Today, we live and work in a world of Facebook and LinkedIn, two fantastic web services which allow us to stay in touch with friends and business associates. One unintended consequence of these technologies is we now send happy birthday wishes and congratulations on the promotion with just a touch of the button. "Done. I just said congratulations and showed my good friend that I rally care about them." Really? I would argue this is simply another step down that impersonal rabbit hole.
Yet for all of the impersonal aspects of technology, it can help people stay connected. As I write this blog, I’m traveling to Kansas State University with my wife and our dear friend Mattie to visit our son. Our friend Mattie has lived overseas for ten years and credits technology, particularly Facebook and Skype, for allowing her to stay closely connected with friends here at home.
So I’m certainly not bashing technology nor do I wish for a time without email and smart phones (truth be known, I get really annoyed when wifi isn’t working on a plane – and I didn’t even have that option a couple of years ago!).
But what would life be like if, rather than just hitting the Like button or sending an automated “Congrats” note, we did it the old-fashioned way by actually calling our friend to say, “Congratulations on your new job! Have a few minutes to catch up?"
While visiting a client a few weeks ago, I turned left as I exited the elevator and was greeted with an empty reception desk. No big deal as that has happened before. So, I simply signed in and stood there waiting for someone to enter the room and say, “May I help you?”
Standing in the lobby, I was able to see into the call center as the entire wall was glass and allowed a clear view of one entire side of the floor. The interesting thing is that not only did I have a clear view of the office, but the workers on the other side of the glass also had a clear view of me.
Two minutes turned into five minutes which turned into ten minutes. Still no receptionist. And during that ten-minute wait, I continued watching all of the employees working at their desks and multiple times locked eyes with an employee. Most of those “locks” were just glances as the employee would not look me in the eye for very long. There was even one employee who looked at me as she walked by the glass wall and, several minutes later, looked at me again as she passed by in the opposite direction!
Finally, a person from the Facilities department entered the lobby and just before she passed through the glass wall to the employee side, she stopped, turned, and asked, “Have you been helped?” Well, as a matter of fact, no! I gave her the name of my contact and with a smile she replied, “I’ll find someone who can help.”
She returned just a few seconds later with an employee who then escorted me to my meeting. This Facilities person also apologized for my wait-time in the lobby.
A similar “It’s-not-my-job” mentality took place at O’Hare airport a few years ago as I was waiting to depart for Dallas on United Airlines. The incoming flight was already a few minutes late and when it pulled up to the gate, there was no one to move the jet bridge to the plane.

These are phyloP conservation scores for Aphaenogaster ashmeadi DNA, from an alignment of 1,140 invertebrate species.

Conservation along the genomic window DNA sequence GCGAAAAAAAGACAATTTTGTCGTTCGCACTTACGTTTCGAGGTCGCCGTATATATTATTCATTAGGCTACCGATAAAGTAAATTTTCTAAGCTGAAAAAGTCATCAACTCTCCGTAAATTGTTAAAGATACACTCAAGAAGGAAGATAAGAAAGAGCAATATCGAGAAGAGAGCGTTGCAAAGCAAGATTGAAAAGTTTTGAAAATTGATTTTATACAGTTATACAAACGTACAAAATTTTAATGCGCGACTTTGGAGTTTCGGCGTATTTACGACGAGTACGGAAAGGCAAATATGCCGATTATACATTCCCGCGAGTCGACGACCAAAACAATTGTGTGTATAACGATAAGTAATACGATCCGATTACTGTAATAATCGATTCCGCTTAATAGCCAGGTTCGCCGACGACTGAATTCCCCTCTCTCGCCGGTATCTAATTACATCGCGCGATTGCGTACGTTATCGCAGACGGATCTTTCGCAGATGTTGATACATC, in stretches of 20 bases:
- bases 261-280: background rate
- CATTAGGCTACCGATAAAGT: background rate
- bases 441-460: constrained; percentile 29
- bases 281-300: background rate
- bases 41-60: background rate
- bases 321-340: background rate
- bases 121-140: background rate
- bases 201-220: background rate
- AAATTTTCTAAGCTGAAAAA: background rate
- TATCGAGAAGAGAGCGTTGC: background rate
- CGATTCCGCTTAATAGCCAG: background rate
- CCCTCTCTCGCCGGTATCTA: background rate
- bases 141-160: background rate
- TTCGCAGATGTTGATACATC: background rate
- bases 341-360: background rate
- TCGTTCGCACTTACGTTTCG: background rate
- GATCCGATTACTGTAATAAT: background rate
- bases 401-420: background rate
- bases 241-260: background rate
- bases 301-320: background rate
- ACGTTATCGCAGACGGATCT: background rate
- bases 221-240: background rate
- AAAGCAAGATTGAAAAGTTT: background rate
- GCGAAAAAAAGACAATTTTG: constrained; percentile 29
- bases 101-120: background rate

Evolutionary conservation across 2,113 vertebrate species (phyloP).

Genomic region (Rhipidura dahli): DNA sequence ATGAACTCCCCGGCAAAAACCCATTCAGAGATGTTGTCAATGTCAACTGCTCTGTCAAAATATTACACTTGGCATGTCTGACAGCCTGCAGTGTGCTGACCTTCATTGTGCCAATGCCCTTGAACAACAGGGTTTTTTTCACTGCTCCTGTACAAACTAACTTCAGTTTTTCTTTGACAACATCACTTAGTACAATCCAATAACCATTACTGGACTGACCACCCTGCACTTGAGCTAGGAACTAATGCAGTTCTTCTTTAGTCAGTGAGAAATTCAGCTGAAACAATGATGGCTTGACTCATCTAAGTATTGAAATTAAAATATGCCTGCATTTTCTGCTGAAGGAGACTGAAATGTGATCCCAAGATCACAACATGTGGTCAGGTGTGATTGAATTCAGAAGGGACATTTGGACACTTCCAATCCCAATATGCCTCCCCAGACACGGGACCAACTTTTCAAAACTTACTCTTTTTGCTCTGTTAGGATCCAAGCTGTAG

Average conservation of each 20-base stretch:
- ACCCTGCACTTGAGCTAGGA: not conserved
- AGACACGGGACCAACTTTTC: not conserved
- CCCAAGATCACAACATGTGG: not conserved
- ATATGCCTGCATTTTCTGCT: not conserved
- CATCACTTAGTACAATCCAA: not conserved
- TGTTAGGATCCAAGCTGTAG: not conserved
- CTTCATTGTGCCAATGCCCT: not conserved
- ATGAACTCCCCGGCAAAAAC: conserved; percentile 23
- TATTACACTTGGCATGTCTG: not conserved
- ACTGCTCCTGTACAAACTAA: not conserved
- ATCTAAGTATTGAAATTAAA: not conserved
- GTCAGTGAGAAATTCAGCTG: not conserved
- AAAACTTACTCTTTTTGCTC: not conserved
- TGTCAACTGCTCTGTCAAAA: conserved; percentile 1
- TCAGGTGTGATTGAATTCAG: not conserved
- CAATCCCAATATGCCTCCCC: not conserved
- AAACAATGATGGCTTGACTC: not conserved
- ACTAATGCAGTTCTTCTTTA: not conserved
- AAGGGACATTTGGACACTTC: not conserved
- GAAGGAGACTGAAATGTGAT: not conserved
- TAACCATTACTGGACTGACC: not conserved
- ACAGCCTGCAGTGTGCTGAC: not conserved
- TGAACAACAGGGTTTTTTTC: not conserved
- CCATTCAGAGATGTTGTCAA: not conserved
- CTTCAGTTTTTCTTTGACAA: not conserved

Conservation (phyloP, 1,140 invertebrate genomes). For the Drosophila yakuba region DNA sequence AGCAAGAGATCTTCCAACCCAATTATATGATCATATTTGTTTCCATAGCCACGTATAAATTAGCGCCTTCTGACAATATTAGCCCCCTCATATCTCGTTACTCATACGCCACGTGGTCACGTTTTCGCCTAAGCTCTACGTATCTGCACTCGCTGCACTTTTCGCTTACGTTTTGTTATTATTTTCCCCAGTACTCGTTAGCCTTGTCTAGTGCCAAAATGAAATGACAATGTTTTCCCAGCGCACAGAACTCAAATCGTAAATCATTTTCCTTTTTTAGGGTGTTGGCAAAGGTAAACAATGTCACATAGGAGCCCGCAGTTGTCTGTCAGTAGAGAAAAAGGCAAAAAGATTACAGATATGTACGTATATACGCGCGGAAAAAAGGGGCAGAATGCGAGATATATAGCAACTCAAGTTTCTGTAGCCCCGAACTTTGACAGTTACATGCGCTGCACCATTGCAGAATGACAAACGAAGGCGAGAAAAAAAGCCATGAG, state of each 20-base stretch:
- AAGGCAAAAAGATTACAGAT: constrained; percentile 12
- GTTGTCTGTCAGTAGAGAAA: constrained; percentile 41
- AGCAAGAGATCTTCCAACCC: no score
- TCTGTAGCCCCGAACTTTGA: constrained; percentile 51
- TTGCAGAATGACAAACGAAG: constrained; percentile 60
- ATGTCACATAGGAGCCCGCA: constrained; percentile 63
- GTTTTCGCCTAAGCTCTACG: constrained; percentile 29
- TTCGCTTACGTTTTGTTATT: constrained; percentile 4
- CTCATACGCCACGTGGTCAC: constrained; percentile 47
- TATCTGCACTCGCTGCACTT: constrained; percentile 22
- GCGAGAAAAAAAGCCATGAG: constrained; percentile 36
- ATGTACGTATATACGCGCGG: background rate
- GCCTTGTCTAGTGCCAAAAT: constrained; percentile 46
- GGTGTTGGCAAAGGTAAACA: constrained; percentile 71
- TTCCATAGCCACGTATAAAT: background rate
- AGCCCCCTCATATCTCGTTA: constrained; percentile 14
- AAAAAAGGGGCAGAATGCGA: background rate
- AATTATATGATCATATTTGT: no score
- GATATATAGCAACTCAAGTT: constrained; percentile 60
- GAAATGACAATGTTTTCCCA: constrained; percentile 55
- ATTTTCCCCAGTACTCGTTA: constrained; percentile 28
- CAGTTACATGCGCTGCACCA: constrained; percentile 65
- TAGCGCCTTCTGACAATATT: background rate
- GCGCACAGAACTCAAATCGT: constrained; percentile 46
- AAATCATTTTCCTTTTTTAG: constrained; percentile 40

At the gate next to mine stood two United gate agents talking to each other. No plane at this gate, no passengers. Just two United agents enjoying a good little chat. After a couple of minutes waiting for the jet bridge to move, I took about a dozen steps to these two agents, pointed out the jet bridge delay, and asked for some help. One of the agents replied, “That’s not my gate,” and then returned to her conversation.
So people are waiting to get off one plane and I’m trying to get back to Dallas, and all you have to say is “It’s not my job.” Now, in their defense, maybe there was a union rule that prevented them from working that gate – maybe. But how about making a call to find the appropriate gate agent? How about an “I’m sorry for the delay” or even a smile? I guess apologies and smiles aren’t in the United gate agents’ job description either.
As we have explored in previous blog entries, exceptional customer service is an easy concept but difficult to carry out. The starting point for an outstanding customer experience is a mindset that the customer is everything. This mindset must permeate the entire organization. It must be talked about relentlessly and lived out by all levels of the organization.
So next time you see someone waiting in your lobby, even if you’re in IT, Accounting, Payroll, Operations, Legal, or any other position, make it your job to delight the waiting customer by welcoming them and asking how you can be of service.
The customer is not always right . . . but the customer should always be king.
I am a pretty easygoing person. Both at work and in my personal life, I am an optimist, don’t rattle easily, and even when I am annoyed, most people won’t know it. Life is much better spent with a smile on your face and a compliment on your tongue.
Having said this, I’m going to celebrate my 50th blog entry with a list of things that drive me crazy, mostly business-related with a few personal pet peeves at the end. This small list won’t make the world a better place and won’t make a big splash in the business community. Venting my list of annoyances will, though, make me feel a little better. So please indulge me in the following “Things that make me go arggghhhh!”
Starbucks new rewards program: I am a loyal Starbucks customer. I go there almost daily to drink coffee and work, adding an occasional low fat coffee cake. So when Starbucks changed their rewards program to honor big spenders instead of frequent visitors, it put my next free cup of dark roast far into the future. So while the change was most likely good for Starbucks and I continue to frequent their doorstep, it was – and continues to be – a bad customer experience for me.